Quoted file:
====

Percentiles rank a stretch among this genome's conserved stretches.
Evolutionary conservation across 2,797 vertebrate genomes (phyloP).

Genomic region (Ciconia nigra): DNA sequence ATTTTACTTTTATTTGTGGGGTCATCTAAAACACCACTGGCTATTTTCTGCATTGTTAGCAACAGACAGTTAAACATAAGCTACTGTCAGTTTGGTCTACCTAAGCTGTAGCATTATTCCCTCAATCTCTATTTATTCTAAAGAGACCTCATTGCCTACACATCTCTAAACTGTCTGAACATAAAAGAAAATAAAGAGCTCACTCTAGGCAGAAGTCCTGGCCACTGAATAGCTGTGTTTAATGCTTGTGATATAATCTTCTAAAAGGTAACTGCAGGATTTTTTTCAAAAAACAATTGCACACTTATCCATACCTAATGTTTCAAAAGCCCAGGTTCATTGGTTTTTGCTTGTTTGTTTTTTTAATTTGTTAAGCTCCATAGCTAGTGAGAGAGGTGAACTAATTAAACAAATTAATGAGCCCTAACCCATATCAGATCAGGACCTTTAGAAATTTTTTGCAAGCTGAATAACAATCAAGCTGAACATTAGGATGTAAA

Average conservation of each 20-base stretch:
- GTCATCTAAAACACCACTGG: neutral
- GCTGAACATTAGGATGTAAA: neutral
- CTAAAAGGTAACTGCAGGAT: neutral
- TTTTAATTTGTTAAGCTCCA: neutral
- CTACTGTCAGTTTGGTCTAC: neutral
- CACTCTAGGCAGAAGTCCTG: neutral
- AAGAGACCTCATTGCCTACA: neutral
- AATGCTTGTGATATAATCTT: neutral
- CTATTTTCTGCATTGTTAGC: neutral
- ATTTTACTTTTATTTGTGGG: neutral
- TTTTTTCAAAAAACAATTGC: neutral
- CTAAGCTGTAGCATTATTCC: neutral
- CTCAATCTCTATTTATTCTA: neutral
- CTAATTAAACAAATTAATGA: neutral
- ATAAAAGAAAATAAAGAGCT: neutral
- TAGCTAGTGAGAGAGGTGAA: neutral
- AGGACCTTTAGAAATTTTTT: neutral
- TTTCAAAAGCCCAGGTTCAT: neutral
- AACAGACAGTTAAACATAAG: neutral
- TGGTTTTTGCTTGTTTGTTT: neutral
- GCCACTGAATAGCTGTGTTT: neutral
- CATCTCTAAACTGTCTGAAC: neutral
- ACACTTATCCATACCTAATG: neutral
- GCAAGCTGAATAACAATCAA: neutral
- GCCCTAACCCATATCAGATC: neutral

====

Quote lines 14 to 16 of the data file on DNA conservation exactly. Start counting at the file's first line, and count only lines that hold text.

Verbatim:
- ATTTTACTTTTATTTGTGGG: neutral
- TTTTTTCAAAAAACAATTGC: neutral
- CTAAGCTGTAGCATTATTCC: neutral